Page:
## Great Circle

The shortest path between two points on a Sphere, also known as an Orthodrome. To find the great circle (Geodesic) distance between two points located at Latitude and Longitude of and on a Sphere of Radius , convert Spherical Coordinates to Cartesian Coordinates using

 (1)

(Note that the Latitude is related to the Colatitude of Spherical Coordinates by , so the conversion to Cartesian Coordinates replaces and by and , respectively.) Now find the Angle between and using the Dot Product,

 (2)

The great circle distance is then
 (3)

For the Earth, the equatorial Radius is km, or 3963 (statute) miles. Unfortunately, the Flattening of the Earth cannot be taken into account in this simple derivation, since the problem is considerably more complicated for a Spheroid or Ellipsoid (each of which has a Radius which is a function of Latitude).

The equation of the great circle can be explicitly computed using the Geodesic formalism. Writing

 (4) (5)

gives the , , and parameters of the Geodesic (which are just combinations of the Partial Derivatives) as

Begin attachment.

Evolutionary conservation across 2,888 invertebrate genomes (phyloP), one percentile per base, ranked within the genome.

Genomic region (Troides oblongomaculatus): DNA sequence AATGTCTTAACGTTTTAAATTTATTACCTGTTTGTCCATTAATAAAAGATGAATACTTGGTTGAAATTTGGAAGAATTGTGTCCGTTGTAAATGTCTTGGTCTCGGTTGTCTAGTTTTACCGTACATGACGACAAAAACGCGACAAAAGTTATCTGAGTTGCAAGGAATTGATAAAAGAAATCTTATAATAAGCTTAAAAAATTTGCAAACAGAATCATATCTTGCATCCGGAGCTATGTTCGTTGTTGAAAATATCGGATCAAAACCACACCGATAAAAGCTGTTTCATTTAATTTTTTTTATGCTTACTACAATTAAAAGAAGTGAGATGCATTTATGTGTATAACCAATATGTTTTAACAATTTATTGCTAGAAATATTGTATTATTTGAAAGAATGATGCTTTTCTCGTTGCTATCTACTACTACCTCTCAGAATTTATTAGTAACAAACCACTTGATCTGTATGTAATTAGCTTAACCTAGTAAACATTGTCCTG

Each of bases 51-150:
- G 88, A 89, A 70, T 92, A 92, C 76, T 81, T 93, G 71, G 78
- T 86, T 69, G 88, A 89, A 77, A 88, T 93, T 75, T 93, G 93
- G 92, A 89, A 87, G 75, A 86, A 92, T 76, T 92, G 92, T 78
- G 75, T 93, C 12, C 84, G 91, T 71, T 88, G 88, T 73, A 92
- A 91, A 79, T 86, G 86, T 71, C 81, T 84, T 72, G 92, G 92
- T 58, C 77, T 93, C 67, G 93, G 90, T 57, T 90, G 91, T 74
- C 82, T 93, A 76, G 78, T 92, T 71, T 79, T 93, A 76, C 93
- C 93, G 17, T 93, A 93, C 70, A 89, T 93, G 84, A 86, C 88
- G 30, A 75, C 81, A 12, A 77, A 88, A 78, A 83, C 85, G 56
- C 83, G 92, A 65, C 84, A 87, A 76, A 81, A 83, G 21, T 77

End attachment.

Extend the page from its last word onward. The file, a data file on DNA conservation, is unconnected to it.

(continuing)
(6) (7) (8)

The Geodesic differential equation then becomes
 (9)

However, because this is a special case of with and explicit functions of only, the Geodesic solution takes on the special form
 (10)

(Gradshteyn and Ryzhik 1979, p. 174, eqn. 2.599.6), which can be rewritten as
 (11)

It therefore follows that

 (12)

This equation can be written in terms of the Cartesian Coordinates as
 (13)

which is simply a Plane passing through the center of the Sphere and the two points on the surface of the Sphere.

See also Geodesic, Great Sphere, Loxodrome, Mikusinski's Problem, Orthodrome, Point-Point Distance--2-D, Sphere

References

Gradshteyn, I. S. and Ryzhik, I. M. Tables of Integrals, Series, and Products, 5th ed. San Diego, CA: Academic Press, 1979.

Weinstock, R. Calculus of Variations, with Applications to Physics and Engineering. New York: Dover, pp. 26-28 and 62-63, 1974.

© 1996-9 Eric W. Weisstein
1999-05-25